Civilians suffer as Pakistan fights Taliban in BunerMay 4th, 2009 - 12:03 pm ICT by IANS
By Nadeem Sarwar
Islamabad, May 4 (DPA) As Pakistani military continues its push against Taliban militants in northwestern Buner district, there were reports of dozens of civilian casualties, damage to property and mass exodus from the region, locals in the area have said.
“There is destruction everywhere. We don’t know exactly how many have died but the losses are really huge,” Ali Akbar Sher, a former member of parliament from Buner, said Sunday.
“The military do not dare to go to the mountains where the militants are entrenched. Instead the jet fighters and army helicopters are targeting the civilian areas,” he added.
According to Sher, some 50,000 people had fled the district of around 600,000 population and more were leaving through difficult mountain tracks to the neighbouring Swabi and Mardan districts, where the Islamist relief workers had set up dozens of refugee camps.
Pakistani troops launched an air and ground assault in scenic valley of Buner Tuesday to expel Taliban fighters who infiltrated it from the neighbouring Swat district, violating a peace deal they signed with the government in February.
The Taliban’s expansion set alarm bells ringing in Washington with the militants moving dangerously close to the capital of nuclear-armed Pakistan by invading Buner, some 100 km north-west of Islamabad, in early April.
The officials claim more than 100 rebels and two soldiers died in five days of deadly clashes. But no confirmed data about the civilian casualties is so far available as journalists or relief workers are not allowed to travel to the conflict area, and the military provides no information in this regard.
A Buner-based journalist, who spoke on condition of anonymity because he faced limitations set by the security forces while reporting collateral damage, said the army was not very selective in its targets.
“On Thursday, army helicopters targeted eight trucks and vehicles carrying some families near Palam Tangi area when they were fleeing from Swari area to Mardan. All of them, including women, children and elders, died,” he said.
In another incident, the troops opened fire at a van that was carrying half a dozen female schoolteachers near Ambela Pass. Everyone, including the driver was killed, he said, adding that almost every third house in Ambela village has been damaged by the shelling.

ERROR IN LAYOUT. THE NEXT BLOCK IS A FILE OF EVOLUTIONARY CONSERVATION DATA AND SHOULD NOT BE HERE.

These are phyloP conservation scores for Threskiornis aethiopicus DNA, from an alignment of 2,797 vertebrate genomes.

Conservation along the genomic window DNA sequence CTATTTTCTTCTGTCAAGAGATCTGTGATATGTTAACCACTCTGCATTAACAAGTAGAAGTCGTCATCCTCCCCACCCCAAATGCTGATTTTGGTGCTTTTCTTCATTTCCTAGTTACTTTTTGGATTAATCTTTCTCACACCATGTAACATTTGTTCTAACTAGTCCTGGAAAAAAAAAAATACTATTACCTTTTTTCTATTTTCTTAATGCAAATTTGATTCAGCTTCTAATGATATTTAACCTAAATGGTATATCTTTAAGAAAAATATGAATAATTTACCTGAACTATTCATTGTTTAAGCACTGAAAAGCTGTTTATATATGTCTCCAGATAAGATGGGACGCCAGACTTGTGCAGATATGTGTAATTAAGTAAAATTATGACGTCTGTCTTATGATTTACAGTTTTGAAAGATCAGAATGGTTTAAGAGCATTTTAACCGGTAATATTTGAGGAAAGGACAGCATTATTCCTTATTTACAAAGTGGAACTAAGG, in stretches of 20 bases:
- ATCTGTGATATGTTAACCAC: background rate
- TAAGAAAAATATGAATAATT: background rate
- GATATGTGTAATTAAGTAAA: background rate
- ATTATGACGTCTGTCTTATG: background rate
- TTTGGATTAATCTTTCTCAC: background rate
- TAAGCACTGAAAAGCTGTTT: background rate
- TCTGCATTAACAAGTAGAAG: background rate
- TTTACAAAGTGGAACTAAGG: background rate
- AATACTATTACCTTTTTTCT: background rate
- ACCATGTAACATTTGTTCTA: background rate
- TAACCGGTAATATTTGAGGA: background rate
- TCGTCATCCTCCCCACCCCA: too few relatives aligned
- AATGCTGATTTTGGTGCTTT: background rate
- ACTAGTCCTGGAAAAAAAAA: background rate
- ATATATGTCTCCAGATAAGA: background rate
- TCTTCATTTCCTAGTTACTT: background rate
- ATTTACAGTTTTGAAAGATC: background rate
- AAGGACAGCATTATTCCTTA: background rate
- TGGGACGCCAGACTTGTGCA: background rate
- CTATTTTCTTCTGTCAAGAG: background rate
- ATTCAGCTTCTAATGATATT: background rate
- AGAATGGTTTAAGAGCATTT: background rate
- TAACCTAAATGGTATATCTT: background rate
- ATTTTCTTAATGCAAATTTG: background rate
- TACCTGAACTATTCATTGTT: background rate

“We have no idea how many people died there, the numbers, as the locals say, vary between 50 and 60. Bodies are lying along the roads for the last two to three days in some areas and are being eaten up by the vultures and dogs. These areas are filled with a rotten smell,” said the journalist.
A military spokesman responded to the reports with anger.
“These are not authentic reports. How is it possible that the bodies are lying along the roads,” said Colonel Attique-ur-Rehman.
A major humanitarian crisis was looming over the violence-wrecked Buner district, the English-language Dawn newspaper warned.
Around 100 patients and 25 staffers in the district headquarters hospital in Daggar were facing shortage of food and medicines. Ambulances were not available to move the injured to the hospital.
Two ambulances had been taken away by militants and two others were stranded in Mardan because of roadblocks. Another ambulance parked in the hospital was out of fuel because militants had taken control of filling stations.
Military officials say the resilient militants were using local population as human shield as they offer tough resistance to the military and paramilitary soldiers.
Opposed to the presence of heavily-armed Taliban fighters in their area, many locals initially welcomed the military troops. But as the civilian losses swelled, the dissenting voices have started to emerge.
“We have no food. Our children are starving. The markets are closed because the security forces have imposed curfew in the area,” Abdul Rahman, a local, said over phone from Swari, the main trading centre in Buner.
“This is not our war. Who are we fighting for? For those selfish Americans whose stomachs are stuffed with nice food and they are sleeping with their families in their cosy bedrooms,” Rahman said angrily.
The former lawmaker, Sher, warned that if the security forces did not act carefully, the resentment is feared to spread not only in Buner but also in Swabi and Mardan districts where the refugees are moving with the stories of their sufferings.
“We should remember that Mardan and Swabi are far closer to Islamabad than Buner,” he warned.
Tags: alarm bells, ali akbar, army helicopters, buner, civilian areas, civilian casualties, collateral damage, deadly clashes, ground assault, mardan, mass exodus, member of parliament, pakistani military, pakistani troops, peace deal, refugee camps, relief workers, swabi, swat district, taliban fighters